Historian Roger Baker argues that the Restoration and Charles' coronation mark a reversal of the stringent Puritan morality, "as though the pendulum [of England's morality] swung from repression to licence more or less overnight". Theatres reopened after having been closed during the protectorship of Oliver Cromwell, Puritanism lost its momentum, and the bawdy "Restoration comedy" became a recognisable genre. In addition, women were allowed to perform on the commercial stage as professional actresses for the first time. In Scotland, Episcopacy was reinstated.
To celebrate the occasion and cement their diplomatic relations, the Dutch Republic presented Charles with the Dutch Gift, a fine collection of old master paintings, classical sculptures, furniture, and a yacht.
End of the RestorationEdit
The Glorious Revolution ended the Restoration. The Glorious Revolution which overthrew King James II of England was propelled by a union of English Parliamentarians with the Dutch stadtholder William III of Orange-Nassau (William of Orange). William's successful invasion of England with a Dutch fleet and army led to his accession to the English throne as William III of England jointly with his wife Mary II of England, James' daughter.
In April 1688, James had re-issued the Declaration of Indulgence and ordered all Anglican clergymen to read it to their congregations. When seven bishops, including the Archbishop of Canterbury, submitted a petition requesting the reconsideration of the King's religious policies, they were arrested and tried for seditious libel. On 30 June 1688, a group of seven Protestant nobles invited the Prince of Orange to come to England with an army; by September it became clear that William would invade England. When William arrived on 5 November 1688, James lost his nerve, declined to attack the invading Dutch and tried to flee to France. He was captured in Kent; later, he was released and placed under Dutch protective guard. Having no desire to make James a martyr, William, Prince of Orange, let him escape on 23 December. James was received in France by his cousin and ally, Louis XIV, who offered him a palace and a pension.
William convened a Convention Parliament to decide how to handle the situation. While the Parliament refused to depose James, they declared that James, having fled to France had effectively abdicated the throne, and that the throne was vacant. To fill this vacancy, James's daughter Mary was declared Queen; she was to rule jointly with her husband William, Prince of Orange, who would be king. The English Parliament passed the Bill of Rights of 1689 that denounced James for abusing his power. The abuses charged to James included the suspension of the Test Acts, the prosecution of the Seven Bishops for merely petitioning the crown, the establishment of a standing army, and the imposition of cruel punishments. The bill also declared that henceforth no Roman Catholic was permitted to ascend the English throne, nor could any English monarch marry a Roman Catholic.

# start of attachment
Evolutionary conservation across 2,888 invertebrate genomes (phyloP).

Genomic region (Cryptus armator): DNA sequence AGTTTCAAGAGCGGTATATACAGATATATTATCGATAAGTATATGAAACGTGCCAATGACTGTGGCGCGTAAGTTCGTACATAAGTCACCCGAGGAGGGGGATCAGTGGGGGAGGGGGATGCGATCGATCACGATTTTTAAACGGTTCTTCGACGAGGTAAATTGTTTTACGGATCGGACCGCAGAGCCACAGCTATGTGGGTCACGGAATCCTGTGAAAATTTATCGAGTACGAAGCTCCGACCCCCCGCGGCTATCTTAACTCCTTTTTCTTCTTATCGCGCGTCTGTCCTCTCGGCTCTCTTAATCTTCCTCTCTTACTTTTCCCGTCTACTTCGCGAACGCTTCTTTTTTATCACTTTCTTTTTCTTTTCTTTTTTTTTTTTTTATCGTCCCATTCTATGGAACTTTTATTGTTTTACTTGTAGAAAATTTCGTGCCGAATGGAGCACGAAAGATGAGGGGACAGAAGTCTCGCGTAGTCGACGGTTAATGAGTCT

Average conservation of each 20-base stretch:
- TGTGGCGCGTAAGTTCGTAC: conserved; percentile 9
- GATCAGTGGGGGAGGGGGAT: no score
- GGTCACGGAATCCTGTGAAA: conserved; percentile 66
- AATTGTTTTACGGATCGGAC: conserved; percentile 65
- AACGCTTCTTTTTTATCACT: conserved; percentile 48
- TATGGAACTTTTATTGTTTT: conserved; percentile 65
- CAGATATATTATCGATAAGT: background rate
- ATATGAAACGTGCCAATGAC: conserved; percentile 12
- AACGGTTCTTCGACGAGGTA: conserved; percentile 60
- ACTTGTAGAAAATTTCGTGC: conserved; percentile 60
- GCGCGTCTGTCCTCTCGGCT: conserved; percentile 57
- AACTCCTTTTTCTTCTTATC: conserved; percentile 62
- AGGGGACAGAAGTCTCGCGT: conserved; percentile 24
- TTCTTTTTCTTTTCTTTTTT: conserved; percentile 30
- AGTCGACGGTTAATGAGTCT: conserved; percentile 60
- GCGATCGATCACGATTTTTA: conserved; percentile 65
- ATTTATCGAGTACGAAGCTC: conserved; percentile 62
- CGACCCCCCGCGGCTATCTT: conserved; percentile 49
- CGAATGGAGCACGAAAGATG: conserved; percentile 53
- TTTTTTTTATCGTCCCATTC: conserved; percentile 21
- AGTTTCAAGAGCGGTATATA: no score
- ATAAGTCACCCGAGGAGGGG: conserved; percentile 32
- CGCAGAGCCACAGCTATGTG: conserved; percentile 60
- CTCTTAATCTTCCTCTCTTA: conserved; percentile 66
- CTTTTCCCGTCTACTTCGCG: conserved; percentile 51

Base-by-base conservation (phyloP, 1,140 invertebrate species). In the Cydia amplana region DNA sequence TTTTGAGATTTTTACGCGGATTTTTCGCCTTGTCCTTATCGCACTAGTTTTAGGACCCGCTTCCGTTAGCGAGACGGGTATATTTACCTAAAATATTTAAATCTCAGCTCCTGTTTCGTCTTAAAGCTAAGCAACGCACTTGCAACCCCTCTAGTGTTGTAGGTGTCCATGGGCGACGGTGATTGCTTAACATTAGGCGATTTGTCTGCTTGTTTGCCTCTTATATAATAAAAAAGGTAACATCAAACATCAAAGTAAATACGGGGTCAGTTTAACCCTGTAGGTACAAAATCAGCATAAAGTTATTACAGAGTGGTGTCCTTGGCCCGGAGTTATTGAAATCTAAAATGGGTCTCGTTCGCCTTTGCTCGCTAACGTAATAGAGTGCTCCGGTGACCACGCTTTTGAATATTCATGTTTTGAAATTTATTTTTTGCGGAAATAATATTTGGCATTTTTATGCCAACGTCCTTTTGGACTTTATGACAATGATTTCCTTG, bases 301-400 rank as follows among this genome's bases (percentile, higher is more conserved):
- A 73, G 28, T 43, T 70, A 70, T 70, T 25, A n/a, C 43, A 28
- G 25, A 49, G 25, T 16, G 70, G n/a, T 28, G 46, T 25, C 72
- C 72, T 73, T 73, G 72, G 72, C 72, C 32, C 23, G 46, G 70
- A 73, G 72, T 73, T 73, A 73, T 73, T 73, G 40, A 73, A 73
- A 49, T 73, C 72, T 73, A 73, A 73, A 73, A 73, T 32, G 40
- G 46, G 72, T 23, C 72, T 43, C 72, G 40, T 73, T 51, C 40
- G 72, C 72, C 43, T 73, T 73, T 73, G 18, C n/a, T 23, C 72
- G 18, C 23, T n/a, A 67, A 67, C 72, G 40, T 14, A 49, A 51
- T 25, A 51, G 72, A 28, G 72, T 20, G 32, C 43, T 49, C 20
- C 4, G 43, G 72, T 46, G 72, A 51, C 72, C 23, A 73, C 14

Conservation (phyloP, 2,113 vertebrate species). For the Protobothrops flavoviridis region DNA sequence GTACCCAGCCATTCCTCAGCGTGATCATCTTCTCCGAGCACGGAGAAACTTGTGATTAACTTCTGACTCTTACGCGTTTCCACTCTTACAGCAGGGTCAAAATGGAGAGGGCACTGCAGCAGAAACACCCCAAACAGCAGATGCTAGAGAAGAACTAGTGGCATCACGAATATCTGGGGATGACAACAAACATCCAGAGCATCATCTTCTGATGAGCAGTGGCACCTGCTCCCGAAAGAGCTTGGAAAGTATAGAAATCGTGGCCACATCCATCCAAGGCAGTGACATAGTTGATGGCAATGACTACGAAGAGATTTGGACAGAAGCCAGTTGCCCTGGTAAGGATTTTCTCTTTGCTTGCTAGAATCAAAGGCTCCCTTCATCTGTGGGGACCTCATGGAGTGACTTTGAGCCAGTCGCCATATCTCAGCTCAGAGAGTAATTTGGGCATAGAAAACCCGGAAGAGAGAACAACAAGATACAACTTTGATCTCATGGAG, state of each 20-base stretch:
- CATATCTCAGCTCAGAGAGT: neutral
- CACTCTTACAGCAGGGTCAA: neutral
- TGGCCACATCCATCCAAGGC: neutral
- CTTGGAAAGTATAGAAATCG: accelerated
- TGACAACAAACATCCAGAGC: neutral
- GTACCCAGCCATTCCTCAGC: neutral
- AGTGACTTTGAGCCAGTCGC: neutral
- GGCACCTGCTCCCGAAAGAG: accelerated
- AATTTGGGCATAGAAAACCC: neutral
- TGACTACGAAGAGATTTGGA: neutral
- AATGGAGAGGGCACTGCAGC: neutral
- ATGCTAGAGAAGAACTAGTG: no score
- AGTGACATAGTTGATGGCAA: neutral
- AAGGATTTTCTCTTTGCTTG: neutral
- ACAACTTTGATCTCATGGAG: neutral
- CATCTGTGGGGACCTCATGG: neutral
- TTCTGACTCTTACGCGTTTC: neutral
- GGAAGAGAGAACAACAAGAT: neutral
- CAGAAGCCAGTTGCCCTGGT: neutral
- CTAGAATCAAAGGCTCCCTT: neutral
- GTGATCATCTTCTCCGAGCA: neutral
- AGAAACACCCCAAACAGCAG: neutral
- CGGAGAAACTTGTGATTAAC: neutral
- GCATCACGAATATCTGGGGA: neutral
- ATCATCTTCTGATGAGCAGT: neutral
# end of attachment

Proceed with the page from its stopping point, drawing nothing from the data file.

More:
- Dutch Gift of art, presented by the Dutch government
- Restoration literature
- Royal Society
- Rota Club
- Restoration spectacular
- Restoration style
- Restoration, novel by Rose Tremain, and the film based on it
- Samuel Pepys, whose diary is one of the primary historical sources for this period
- 17th-century Britain
- Cromwell had intended to make Bulstrode Whitelocke a viscount but it is not clear if he so before he died
- CEE staff 2007, Restoration.
- EB staff 2012, Restoration.
- Yadav 2010.
- Keeble 2002, pp. 8–10.
- Hutton 2000, p. 121.
- Chisholm 1911, p. 108.
- Firth 1892, p. 10.
- Hugh Trevor-Roper Great Tew Circle[full citation needed]
- House of Commons 1802a.
- Harris 2005, p. 47.
- Pepys Diary 23 April 1661.
- House of Commons 1802b.
- Jones 1978, p. 15.
- Clark 1953, p. 3.
- Weight & Haggith 2014, pp. 18–21.
- McIntosh 1982, pp. 195–216.
- Harris 2005, pp. 52–53.
- Baker 1994, p. 85.
- Baker, Roger (1994). Drag: A History of Female Impersonation In The Performing Arts. New York City: NYU Press. p. 85. ISBN 0-8147-1253-3.
- CEE staff (2007). "Restoration". The Columbia Electronic Encyclopedia (6th ed.). Columbia University Press. Retrieved 15 April 2012.
- Chisholm, Hugh, ed. (1911). Encyclopædia Britannica. 16 (11th ed.). Cambridge University Press. pp. 108, 109. .
- EB staff (2012). "Restoration". Encyclopaedia Britannica (online ed.). Retrieved 15 April 2012.
- Clark, Sir George (1953). The Later Stuarts 1660–1714 (2nd ed.). Oxford University Press. p. 3.
- Firth, Charles Harding (1892). Lee, Sidney (ed.). Dictionary of National Biography. 29. London: Smith, Elder & Co. pp. 9–11. . In
- Harris, Tim (2005). Restoration:Charles II and His Kingdoms 1660–1685. Allen Lane.
- "House of Commons Journal Volume 8: 8 May 1660". Journal of the House of Commons: Volume 8, 1660–1667. London: His Majesty's Stationery Office: 16–18. 1802a.
- "House of Commons Journal Volume 8: 30 May 1660". Journal of the House of Commons: Volume 8, 1660–1667. London: His Majesty's Stationery Office: 49–50. 1802b.
- Hutton, Ronald (2000). The British Republic 1649–1660 (2nd ed.). Macmillan. p. 121.
- Jones, J.R. (1978). Country and Court: England 1658–1714. Edward Arnold. p. 15.
- Keeble, N. H. (2002). The Restoration: England in the 1660s. History of Early Modern England Series. Oxford: Blackwell Publishers. ISBN 0-631-23617-1.
- McIntosh, A.W. (1982). "The Numbers of the English Regicides". History. 67 (220): 195–216. doi:10.1111/j.1468-229X.1982.tb01387.x. JSTOR 24418886.
- Weight, Richard; Haggith, Toby (February 2014). "Reluctant Regicides". History Today. 64 (22): 18–21.
- Yadav, Alok (18 July 2010). "Historical Outline of Restoration and 18th-Century British Literature". Retrieved 15 April 2012.